Marc Benno Remembers Badass Doyle Bramhall

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Courtesy of Miller Outdoor Theatre Advisory Board
Doyle Bramhall
The unexpected passing of Doyle Bramhall of heart failure November 12 has caused Lonesome, Onry and Mean to revisit the man's career. And while Bramhall is probably best known for his association with Stevie Ray Vaughan, who cut several of Bramhall's compositions and copped his singing style, Bramhall's greatest musical achievements may have been during his tenure with Marc Benno and the Nightcrawlers.

Benno and Bramhall formed the Nightcrawlers after the break up of Texas Storm, Jimmie Vaughan's band that included Bramhall as drummer and vocalist. The Nightcrawlers recorded a stellar string of albums in the mid-70s and had quite a bit of buzz but never really caught that one big break. We caught up with Benno, who was in a reminiscing mood, via phone today.

"I didn't fully realize until I was at the funeral what a big part Doyle had played in my life," Benno said. "It was a very moving service."

Benno recalled rough and tumble days in Austin in the early 70s "when we were all strung out and running wild."

"Doyle could be this gentle guy, but he was one of the best street fighters ever, just a tough motherfucker," laughs Benno. "Doyle's cousin Demetrius may have been the meanest son-of-a-bitch to ever come out of Irving, and I think he affected Doyle's makeup a lot. Demetrius was a karate expert, he could literally kill a man. I think Doyle tried to live up to some of that and had those kind of anger issues in him."

Bramhall gentled over the years, according to Benno, but there was a lot of fighting and hell-raising before that happened.

"Doyle, Jimmie [Vaughan], Stevie Ray and I played the first Willie Nelson picnic and we just got all into it and played too long. Someone told us later that Willie had 'em pull the plug on us after an hour and a half," he laughs. "So we got off the stage and there was this big cowboy standing in the back of his pickup, and he started mouthing off about how much we sucked, how we played too long and how we weren't even country, and Doyle said why don't you mind your own business.

"So cowboy starts cussing at Doyle and Doyle tells him to fuck himself and the cowboy -- he must've weighed 250 pounds -- jumps off the pickup at Doyle. But Doyle had a full unopened can of Budweiser in his hand and he hit that dude in the face with it and it just exploded all over. And blood is running down that guy's face and Doyle gets on top of him and beats him to a bloody pulp. And nobody was about to try to stop him."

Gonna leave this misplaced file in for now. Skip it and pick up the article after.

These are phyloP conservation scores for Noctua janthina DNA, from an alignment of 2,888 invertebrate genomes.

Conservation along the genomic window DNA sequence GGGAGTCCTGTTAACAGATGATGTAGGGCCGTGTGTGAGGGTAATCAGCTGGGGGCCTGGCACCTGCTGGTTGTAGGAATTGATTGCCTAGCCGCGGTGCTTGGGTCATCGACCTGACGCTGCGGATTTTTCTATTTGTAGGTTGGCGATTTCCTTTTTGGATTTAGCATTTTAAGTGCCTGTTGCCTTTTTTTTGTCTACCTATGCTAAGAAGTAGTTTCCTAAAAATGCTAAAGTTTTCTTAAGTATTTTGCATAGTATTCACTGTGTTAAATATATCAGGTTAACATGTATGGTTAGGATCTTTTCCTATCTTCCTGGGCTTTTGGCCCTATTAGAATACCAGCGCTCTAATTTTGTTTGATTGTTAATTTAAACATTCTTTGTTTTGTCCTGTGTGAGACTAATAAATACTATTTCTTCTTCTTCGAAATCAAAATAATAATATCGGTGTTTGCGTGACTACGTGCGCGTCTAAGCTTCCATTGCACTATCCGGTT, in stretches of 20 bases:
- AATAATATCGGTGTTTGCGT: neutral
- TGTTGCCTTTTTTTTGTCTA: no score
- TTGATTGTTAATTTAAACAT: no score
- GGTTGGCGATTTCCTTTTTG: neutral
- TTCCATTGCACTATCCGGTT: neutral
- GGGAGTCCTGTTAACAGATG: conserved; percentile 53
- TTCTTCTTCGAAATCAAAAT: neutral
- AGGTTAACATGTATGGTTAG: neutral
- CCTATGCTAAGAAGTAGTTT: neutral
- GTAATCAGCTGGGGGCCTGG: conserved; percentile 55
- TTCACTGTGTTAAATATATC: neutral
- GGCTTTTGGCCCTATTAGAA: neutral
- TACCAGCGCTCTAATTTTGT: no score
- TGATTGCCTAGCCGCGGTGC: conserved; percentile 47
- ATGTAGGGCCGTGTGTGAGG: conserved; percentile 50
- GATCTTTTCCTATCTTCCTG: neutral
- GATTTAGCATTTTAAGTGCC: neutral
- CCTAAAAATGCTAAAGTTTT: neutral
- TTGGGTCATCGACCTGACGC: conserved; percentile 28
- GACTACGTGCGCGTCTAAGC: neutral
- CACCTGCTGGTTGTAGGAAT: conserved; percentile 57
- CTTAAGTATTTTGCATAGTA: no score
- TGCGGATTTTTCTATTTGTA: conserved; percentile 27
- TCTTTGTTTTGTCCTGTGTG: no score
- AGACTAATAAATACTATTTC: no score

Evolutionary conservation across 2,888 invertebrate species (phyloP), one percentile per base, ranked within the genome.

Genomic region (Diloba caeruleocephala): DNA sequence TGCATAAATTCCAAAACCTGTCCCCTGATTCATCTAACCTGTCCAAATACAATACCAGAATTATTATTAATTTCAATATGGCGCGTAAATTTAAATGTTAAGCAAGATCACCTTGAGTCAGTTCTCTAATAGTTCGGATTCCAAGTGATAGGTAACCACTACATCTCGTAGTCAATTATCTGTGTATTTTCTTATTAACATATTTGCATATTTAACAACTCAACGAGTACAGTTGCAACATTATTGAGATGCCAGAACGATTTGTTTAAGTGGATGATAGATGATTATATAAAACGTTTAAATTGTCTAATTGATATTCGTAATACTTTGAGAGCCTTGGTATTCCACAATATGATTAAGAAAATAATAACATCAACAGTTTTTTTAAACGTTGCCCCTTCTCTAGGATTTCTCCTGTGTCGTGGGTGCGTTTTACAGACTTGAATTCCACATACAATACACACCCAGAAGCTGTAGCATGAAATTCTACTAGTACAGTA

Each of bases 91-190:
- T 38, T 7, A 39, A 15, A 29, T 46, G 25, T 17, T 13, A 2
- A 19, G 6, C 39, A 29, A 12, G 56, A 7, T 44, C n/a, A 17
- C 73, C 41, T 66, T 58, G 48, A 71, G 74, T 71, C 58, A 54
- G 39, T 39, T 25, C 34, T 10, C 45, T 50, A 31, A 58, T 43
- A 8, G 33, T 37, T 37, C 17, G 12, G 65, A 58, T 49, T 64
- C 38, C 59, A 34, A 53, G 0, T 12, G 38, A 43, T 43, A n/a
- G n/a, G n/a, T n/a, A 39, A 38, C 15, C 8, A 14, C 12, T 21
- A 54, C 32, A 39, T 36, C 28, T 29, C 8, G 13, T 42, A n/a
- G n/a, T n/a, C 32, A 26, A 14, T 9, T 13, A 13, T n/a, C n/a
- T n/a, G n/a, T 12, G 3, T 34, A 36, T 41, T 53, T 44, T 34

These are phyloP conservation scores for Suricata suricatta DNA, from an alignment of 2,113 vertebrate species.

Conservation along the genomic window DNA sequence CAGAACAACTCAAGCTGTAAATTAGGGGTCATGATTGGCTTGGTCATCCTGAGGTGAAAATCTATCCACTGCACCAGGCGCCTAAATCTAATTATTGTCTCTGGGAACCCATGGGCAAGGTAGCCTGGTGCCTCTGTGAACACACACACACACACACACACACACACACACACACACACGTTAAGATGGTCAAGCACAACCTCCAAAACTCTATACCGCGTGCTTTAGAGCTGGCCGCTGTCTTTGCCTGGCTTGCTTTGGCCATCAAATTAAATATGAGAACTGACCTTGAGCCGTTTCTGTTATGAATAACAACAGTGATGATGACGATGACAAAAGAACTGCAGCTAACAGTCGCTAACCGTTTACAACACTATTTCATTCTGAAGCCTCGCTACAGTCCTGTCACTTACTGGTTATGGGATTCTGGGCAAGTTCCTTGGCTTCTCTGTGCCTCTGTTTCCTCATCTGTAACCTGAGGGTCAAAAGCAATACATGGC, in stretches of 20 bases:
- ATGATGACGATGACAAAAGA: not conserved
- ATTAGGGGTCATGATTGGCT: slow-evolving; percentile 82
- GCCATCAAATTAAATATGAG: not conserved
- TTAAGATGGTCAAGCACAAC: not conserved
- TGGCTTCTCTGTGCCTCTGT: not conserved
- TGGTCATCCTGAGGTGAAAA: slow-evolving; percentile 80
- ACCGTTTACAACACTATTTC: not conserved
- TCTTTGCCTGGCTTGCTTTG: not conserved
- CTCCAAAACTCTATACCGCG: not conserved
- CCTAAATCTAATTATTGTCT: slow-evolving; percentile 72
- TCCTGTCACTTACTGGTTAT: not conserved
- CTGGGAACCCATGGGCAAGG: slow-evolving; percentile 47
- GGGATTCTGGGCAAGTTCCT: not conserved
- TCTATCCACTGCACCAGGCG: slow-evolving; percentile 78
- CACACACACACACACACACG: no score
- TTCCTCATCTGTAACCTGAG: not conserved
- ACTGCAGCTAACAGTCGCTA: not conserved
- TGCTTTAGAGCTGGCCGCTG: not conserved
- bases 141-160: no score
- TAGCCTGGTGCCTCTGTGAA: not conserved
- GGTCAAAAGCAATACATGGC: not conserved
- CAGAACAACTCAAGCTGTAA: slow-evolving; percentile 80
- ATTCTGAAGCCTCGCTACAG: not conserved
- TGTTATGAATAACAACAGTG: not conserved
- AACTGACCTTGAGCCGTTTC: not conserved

"Doyle finally rolls off this guy and I go over to him and he's sitting there in the dirt crying, almost whimpering, saying stuff like I'm sorry for doing that, why do I do stuff like that. I honestly think that was one of the points in his life that straightened Doyle up, got him past the anger and wildness he had."

Benno also spoke about how much Bramhall's funeral service affected him.

"I don't know if his cousin or young Doyle put together the songs they played at the funeral, but it was very moving to me. It was like everything that Doyle and I had lived with musically, like a log of everything that Doyle and I had always loved," says Benno.

Asked to name one special memory about Bramhall, Benno recalled a recording session in Fort Worth with B.J. Thomas in the early 90s.

"B.J. was cutting one of my songs and young Doyle played this amazing, screaming sort of metal but with a melody guitar solo. And Big Doyle was just standing there listening to the playback, and he said 'do you want a harmony part right there?' And B. J., who is an incredible singer in his own right, says 'hell yeah,' so Doyle walked into the booth and sang the most beautiful yet simple part and it just blew our minds.

"And what that showed me was how deep Doyle's musical knowledge was, what he knew and understood about how sounds work, how they fit together to make something pleasurable. I don't think most people understood his musical depth. It made him very special."


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